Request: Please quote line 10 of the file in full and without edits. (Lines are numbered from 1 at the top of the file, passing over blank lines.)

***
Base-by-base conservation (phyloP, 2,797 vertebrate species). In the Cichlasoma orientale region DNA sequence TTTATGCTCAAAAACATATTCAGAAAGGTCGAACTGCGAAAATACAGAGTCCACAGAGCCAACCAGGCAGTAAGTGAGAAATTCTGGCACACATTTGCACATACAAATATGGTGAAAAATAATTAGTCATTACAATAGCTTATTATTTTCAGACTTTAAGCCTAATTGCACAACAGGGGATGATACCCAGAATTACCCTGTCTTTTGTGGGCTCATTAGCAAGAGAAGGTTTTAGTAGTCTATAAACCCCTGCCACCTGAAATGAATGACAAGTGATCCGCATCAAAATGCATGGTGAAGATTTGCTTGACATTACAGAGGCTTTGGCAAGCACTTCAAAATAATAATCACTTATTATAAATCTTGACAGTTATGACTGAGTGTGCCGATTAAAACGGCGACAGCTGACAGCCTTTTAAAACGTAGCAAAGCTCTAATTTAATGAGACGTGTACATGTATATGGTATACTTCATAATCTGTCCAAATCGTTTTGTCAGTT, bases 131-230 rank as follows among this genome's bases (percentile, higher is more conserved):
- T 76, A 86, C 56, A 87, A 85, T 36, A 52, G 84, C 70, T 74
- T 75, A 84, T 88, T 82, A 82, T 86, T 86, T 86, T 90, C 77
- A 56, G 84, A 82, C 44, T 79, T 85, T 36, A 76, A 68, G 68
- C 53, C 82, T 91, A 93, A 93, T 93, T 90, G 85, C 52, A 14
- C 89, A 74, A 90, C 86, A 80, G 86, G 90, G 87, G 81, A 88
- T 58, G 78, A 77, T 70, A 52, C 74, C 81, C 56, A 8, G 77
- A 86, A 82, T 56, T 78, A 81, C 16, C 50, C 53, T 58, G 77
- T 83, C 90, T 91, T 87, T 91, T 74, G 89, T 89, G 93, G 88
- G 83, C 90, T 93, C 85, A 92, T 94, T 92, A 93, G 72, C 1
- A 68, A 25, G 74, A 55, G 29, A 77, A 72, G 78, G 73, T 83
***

- G 83, C 90, T 93, C 85, A 92, T 94, T 92, A 93, G 72, C 1